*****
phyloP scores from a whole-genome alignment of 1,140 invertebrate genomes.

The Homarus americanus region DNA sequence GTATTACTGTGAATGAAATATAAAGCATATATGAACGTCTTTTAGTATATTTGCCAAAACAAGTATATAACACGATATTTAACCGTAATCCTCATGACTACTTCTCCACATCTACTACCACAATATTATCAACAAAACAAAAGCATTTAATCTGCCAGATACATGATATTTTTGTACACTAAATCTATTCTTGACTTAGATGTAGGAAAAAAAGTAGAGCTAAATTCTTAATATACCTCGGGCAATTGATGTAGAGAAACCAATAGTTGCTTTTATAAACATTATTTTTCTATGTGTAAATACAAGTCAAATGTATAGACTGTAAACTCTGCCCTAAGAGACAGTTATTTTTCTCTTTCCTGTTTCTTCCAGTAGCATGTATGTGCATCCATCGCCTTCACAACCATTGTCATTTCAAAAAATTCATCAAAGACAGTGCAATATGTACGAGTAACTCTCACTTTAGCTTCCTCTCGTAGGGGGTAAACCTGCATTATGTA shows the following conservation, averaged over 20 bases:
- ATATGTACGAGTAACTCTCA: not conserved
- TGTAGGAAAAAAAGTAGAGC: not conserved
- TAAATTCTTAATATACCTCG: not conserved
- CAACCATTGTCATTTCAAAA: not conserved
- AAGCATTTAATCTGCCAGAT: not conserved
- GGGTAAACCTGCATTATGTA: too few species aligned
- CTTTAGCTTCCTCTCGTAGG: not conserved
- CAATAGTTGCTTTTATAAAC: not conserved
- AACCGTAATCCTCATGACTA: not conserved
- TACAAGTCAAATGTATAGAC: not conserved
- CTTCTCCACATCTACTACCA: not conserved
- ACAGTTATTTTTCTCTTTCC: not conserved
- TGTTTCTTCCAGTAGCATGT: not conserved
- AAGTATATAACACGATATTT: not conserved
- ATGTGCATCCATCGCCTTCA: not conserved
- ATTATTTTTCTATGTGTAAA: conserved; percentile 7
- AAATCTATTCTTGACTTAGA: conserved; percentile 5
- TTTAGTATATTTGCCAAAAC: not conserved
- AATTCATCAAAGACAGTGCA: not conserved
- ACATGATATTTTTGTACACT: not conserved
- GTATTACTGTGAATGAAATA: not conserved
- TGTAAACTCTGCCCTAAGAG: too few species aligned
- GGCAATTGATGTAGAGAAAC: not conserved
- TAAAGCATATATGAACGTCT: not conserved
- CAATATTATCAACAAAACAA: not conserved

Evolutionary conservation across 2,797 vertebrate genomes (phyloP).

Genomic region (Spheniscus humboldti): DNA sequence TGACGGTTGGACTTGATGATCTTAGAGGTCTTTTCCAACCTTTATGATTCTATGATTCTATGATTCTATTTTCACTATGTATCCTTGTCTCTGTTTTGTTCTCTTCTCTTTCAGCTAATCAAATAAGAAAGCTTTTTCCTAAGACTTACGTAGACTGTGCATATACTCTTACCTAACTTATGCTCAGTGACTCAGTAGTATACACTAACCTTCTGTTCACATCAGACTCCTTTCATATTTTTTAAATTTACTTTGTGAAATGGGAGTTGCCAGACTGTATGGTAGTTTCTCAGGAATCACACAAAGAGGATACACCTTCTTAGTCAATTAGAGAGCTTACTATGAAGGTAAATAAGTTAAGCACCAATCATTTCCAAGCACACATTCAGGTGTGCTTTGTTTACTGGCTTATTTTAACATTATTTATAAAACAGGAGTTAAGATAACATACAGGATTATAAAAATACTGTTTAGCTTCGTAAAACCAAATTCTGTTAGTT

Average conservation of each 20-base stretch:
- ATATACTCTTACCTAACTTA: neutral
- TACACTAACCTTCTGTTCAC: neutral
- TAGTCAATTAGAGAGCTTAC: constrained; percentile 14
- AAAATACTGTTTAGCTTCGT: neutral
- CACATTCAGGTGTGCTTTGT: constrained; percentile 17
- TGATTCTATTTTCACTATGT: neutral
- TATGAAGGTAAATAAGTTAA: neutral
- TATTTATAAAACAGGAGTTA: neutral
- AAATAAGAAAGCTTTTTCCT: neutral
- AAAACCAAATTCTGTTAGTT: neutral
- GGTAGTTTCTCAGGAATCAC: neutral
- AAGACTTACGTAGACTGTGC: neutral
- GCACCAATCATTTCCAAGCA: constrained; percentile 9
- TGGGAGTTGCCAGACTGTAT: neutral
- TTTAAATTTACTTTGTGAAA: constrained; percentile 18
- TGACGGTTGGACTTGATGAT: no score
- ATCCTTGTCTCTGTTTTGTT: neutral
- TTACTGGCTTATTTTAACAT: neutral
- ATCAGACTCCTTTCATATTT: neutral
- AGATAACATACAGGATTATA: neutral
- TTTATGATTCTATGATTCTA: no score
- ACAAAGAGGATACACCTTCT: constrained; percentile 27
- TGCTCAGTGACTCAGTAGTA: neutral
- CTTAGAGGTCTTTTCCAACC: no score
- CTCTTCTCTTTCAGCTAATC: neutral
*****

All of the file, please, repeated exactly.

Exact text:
phyloP scores from a whole-genome alignment of 1,140 invertebrate genomes.

The Homarus americanus region DNA sequence GTATTACTGTGAATGAAATATAAAGCATATATGAACGTCTTTTAGTATATTTGCCAAAACAAGTATATAACACGATATTTAACCGTAATCCTCATGACTACTTCTCCACATCTACTACCACAATATTATCAACAAAACAAAAGCATTTAATCTGCCAGATACATGATATTTTTGTACACTAAATCTATTCTTGACTTAGATGTAGGAAAAAAAGTAGAGCTAAATTCTTAATATACCTCGGGCAATTGATGTAGAGAAACCAATAGTTGCTTTTATAAACATTATTTTTCTATGTGTAAATACAAGTCAAATGTATAGACTGTAAACTCTGCCCTAAGAGACAGTTATTTTTCTCTTTCCTGTTTCTTCCAGTAGCATGTATGTGCATCCATCGCCTTCACAACCATTGTCATTTCAAAAAATTCATCAAAGACAGTGCAATATGTACGAGTAACTCTCACTTTAGCTTCCTCTCGTAGGGGGTAAACCTGCATTATGTA shows the following conservation, averaged over 20 bases:
- ATATGTACGAGTAACTCTCA: not conserved
- TGTAGGAAAAAAAGTAGAGC: not conserved
- TAAATTCTTAATATACCTCG: not conserved
- CAACCATTGTCATTTCAAAA: not conserved
- AAGCATTTAATCTGCCAGAT: not conserved
- GGGTAAACCTGCATTATGTA: too few species aligned
- CTTTAGCTTCCTCTCGTAGG: not conserved
- CAATAGTTGCTTTTATAAAC: not conserved
- AACCGTAATCCTCATGACTA: not conserved
- TACAAGTCAAATGTATAGAC: not conserved
- CTTCTCCACATCTACTACCA: not conserved
- ACAGTTATTTTTCTCTTTCC: not conserved
- TGTTTCTTCCAGTAGCATGT: not conserved
- AAGTATATAACACGATATTT: not conserved
- ATGTGCATCCATCGCCTTCA: not conserved
- ATTATTTTTCTATGTGTAAA: conserved; percentile 7
- AAATCTATTCTTGACTTAGA: conserved; percentile 5
- TTTAGTATATTTGCCAAAAC: not conserved
- AATTCATCAAAGACAGTGCA: not conserved
- ACATGATATTTTTGTACACT: not conserved
- GTATTACTGTGAATGAAATA: not conserved
- TGTAAACTCTGCCCTAAGAG: too few species aligned
- GGCAATTGATGTAGAGAAAC: not conserved
- TAAAGCATATATGAACGTCT: not conserved
- CAATATTATCAACAAAACAA: not conserved

Evolutionary conservation across 2,797 vertebrate genomes (phyloP).

Genomic region (Spheniscus humboldti): DNA sequence TGACGGTTGGACTTGATGATCTTAGAGGTCTTTTCCAACCTTTATGATTCTATGATTCTATGATTCTATTTTCACTATGTATCCTTGTCTCTGTTTTGTTCTCTTCTCTTTCAGCTAATCAAATAAGAAAGCTTTTTCCTAAGACTTACGTAGACTGTGCATATACTCTTACCTAACTTATGCTCAGTGACTCAGTAGTATACACTAACCTTCTGTTCACATCAGACTCCTTTCATATTTTTTAAATTTACTTTGTGAAATGGGAGTTGCCAGACTGTATGGTAGTTTCTCAGGAATCACACAAAGAGGATACACCTTCTTAGTCAATTAGAGAGCTTACTATGAAGGTAAATAAGTTAAGCACCAATCATTTCCAAGCACACATTCAGGTGTGCTTTGTTTACTGGCTTATTTTAACATTATTTATAAAACAGGAGTTAAGATAACATACAGGATTATAAAAATACTGTTTAGCTTCGTAAAACCAAATTCTGTTAGTT

Average conservation of each 20-base stretch:
- ATATACTCTTACCTAACTTA: neutral
- TACACTAACCTTCTGTTCAC: neutral
- TAGTCAATTAGAGAGCTTAC: constrained; percentile 14
- AAAATACTGTTTAGCTTCGT: neutral
- CACATTCAGGTGTGCTTTGT: constrained; percentile 17
- TGATTCTATTTTCACTATGT: neutral
- TATGAAGGTAAATAAGTTAA: neutral
- TATTTATAAAACAGGAGTTA: neutral
- AAATAAGAAAGCTTTTTCCT: neutral
- AAAACCAAATTCTGTTAGTT: neutral
- GGTAGTTTCTCAGGAATCAC: neutral
- AAGACTTACGTAGACTGTGC: neutral
- GCACCAATCATTTCCAAGCA: constrained; percentile 9
- TGGGAGTTGCCAGACTGTAT: neutral
- TTTAAATTTACTTTGTGAAA: constrained; percentile 18
- TGACGGTTGGACTTGATGAT: no score
- ATCCTTGTCTCTGTTTTGTT: neutral
- TTACTGGCTTATTTTAACAT: neutral
- ATCAGACTCCTTTCATATTT: neutral
- AGATAACATACAGGATTATA: neutral
- TTTATGATTCTATGATTCTA: no score
- ACAAAGAGGATACACCTTCT: constrained; percentile 27
- TGCTCAGTGACTCAGTAGTA: neutral
- CTTAGAGGTCTTTTCCAACC: no score
- CTCTTCTCTTTCAGCTAATC: neutral